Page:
Yesterday would have marked the 65th birthday of one of the most dynamic and talented singer/songwriters of the twentieth century: Freddie Mercury, lead vocalist of Queen. Mercury died twenty years ago this November of AIDS-related pneumonia.
Although it is a trite thing to say, Mercury's and his band's music have carried on with an enormous tenacity. The band's music remain heavily popular, making its way into the soundtracks of movies with an impressive frequency. As far back as the late 1970s, Queen's music has been employed to vitalize film. In honor of the triumphant artists Freddie Mercury, Brian May, John Deacon and Roger Taylor, Hollywood.com has put together a short collection of some of the best uses of Queen's music in cinema.
The Theme Song in Flash Gordon
Flash Gordon was one of the first films to feature Queen's music, and still reigns as the one to do so most prominently. Queen composed and performed the theme song for Flash Gordon, whose titular hero, football star playing for the New York Jets, travels into space and saves the Earth from evil alien emperor, Ming the Merciless. Far more memorable than the movie itself is its theme song. Queen's composition is the musical epitome of hero. The song itself feels like it could save the universe (if need be). And perhaps, someday soon, it will.
"We Are the Champions" in Revenge of the Nerds
And heroism is once again personified by Queen's ballad "We Are the Champions." When the song erupted at the end of Revenge of the Nerds, the entire population of American nerds rejoiced. They had a theme song. They were warriors. They were champions. Other than the fact that some pretty heavy racial objectification leads up to this moment, it's a fond one for movie lovers. The nerds had their revenge, and a festive Queen anthem set the epic mood of this timeless victory.
"Bohemian Rhapsody" in Wayne's World
Wayne's World's triumphant rendition of Queen's unstoppable "Bohemian Rhapsody." Mike Myers and Dana Carvey zoom down the Illinois avenues, rocking out to a cassette tape while striving to keep their friend from vomiting in the car and dreaming about owning a life-changing guitar. "Bohemian Rhapsody" has had countless homages and parodies composed in its honor (including a reasonably entertaining one by the Muppets), but Wayne and Garth have put forth one of our favorites.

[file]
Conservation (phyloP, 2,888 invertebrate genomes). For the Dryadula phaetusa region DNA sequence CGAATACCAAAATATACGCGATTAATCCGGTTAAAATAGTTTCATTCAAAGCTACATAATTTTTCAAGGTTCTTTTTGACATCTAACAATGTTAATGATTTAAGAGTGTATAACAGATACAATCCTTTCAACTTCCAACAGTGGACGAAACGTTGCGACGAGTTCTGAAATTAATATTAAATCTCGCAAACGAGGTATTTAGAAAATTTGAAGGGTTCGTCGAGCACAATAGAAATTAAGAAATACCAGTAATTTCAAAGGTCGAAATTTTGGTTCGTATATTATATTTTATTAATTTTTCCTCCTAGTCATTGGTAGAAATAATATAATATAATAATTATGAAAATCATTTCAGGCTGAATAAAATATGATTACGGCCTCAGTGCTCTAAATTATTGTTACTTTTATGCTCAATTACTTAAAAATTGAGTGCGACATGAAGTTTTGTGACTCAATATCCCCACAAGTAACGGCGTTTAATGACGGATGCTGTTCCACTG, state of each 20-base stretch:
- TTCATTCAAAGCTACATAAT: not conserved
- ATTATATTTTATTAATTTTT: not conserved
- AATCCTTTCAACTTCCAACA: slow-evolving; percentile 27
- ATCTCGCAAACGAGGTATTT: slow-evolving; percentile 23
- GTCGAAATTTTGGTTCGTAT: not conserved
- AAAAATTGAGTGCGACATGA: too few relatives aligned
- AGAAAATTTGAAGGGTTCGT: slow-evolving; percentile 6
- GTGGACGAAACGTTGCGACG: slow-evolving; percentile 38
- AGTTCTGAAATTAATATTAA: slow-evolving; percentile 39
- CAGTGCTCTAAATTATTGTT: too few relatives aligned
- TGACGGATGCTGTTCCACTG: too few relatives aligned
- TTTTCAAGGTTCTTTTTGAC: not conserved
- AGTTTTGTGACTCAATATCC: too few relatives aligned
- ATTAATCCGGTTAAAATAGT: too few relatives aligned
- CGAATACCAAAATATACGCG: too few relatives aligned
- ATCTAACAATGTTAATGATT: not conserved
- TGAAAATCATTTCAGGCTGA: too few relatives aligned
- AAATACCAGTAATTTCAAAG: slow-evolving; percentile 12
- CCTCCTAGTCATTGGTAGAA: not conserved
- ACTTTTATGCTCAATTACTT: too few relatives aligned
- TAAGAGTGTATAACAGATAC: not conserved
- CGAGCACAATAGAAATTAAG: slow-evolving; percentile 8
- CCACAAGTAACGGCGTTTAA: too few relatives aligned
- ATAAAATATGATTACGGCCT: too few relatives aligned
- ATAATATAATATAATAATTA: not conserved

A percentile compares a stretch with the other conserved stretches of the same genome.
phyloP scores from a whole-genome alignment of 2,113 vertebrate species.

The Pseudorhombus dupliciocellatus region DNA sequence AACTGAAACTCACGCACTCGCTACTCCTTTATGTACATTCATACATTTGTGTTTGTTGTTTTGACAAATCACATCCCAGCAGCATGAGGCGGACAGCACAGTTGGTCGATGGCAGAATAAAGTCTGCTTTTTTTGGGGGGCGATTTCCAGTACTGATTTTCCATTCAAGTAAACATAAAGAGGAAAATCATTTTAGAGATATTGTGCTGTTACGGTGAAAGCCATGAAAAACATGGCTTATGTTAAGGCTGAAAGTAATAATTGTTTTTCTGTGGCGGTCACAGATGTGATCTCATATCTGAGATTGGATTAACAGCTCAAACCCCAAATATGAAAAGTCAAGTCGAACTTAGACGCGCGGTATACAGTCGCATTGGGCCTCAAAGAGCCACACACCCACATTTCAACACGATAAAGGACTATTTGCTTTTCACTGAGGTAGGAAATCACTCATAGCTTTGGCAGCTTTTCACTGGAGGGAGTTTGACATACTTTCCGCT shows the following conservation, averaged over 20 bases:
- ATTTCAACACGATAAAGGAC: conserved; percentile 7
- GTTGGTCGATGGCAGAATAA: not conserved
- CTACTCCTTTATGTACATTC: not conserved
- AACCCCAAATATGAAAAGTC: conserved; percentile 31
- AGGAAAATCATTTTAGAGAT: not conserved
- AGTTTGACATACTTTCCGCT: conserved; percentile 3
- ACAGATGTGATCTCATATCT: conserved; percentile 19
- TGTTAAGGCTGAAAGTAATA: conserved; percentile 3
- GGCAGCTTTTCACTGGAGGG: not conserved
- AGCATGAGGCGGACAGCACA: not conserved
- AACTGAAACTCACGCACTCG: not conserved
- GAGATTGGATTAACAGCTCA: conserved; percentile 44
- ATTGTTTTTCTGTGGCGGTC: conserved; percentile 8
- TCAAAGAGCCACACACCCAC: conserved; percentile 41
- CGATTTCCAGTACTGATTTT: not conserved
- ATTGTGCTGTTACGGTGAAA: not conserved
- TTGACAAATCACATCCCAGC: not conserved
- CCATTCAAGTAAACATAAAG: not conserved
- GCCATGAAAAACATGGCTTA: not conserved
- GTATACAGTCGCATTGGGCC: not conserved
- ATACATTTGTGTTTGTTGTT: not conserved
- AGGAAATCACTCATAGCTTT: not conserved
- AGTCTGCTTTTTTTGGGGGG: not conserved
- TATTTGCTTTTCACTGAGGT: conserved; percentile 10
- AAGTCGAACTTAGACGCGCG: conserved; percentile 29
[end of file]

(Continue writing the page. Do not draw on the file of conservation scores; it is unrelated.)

"Under Pressure" in Grosse Pointe Blank
The incurably dreamy John Cusack wins our hearts even as a vicious assassin. In Grosse Pointe Blank, Cusack's character decides to turn his life around right in time for his ten year high school reunion. One of Queen's more intimate numbers, "Under Pressure" (recorded with the indestructable David Bowie), chronicles a climactic point in Martin Blank's (Cusack) escalation to decency. As he appreciates, for the first time, pure innocence when asked to hold a former classmate's smiling young baby, "Under Pressure" crescendos, and we all feel a little something we didn't expect.
"We Will Rock You" in A Knight's Tale
As Heath Ledger and his merry men emerged from the woodlands to the tune of Queen's amplifying "We Will Rock You," who among us did not wish, if only for a minute, that he could have been born in Medieval Times? The fun-for-everyone film A Knight's Tale really reached its high point when the stomp-stomp-CLAP refrain pervaded the arena. Knights, royalty, peasants, serfs, dragons... no matter who you are, you cannot resist singing along to "We Will Rock You." And A Knight's Tale paid the never-gets-old rock song palpable respect with its inclusion in the film's climax.
"The Show Must Go On" in Moulin Rouge!
Queen is not only adventurous. They are not only righteous. Queen is also romantic. And Moulin Rouge!, a story of hearts free for the breaking, was the perfect partner for Queen's somber but powerful "The Show Must Go On." Of course, the performance is not done by Queen. Instead, stars Nicole Kidman and Jim Broadbent sing the song in character as cabaret performer and owner (respectively). In a musical inherently about show business, Queen's "The Show Must Go On" (one of the band's wildly unappreciated songs) rings extremely appropriate, illustrating the highs and lows of a, electrifying lifestyle.
"Don't Stop Me Now" (and "You're My Best Friend") in Shaun of the Dead
This is perhaps the most impressive infusion of a Queen song into a movie, primarily because of the choreography, which involves attacking an elderly (yet sturdy) zombie with pool cues in perfect rhythm. Shaun of the Dead's use of the song was both funny and exhilarating, and was possibly the best scene in the entire movie. Cowriters Edgar Wright and Simon Pegg (also the film's director and star, respectively) display a profound love of rock music throughout the movie, and seem to place Queen on a pedestal above the rest. The film closes with a sweet (albeit darkly funny) moment between best friends Shaun and Ed under the greatest friendship song ever written: Queen's "You're My Best Friend."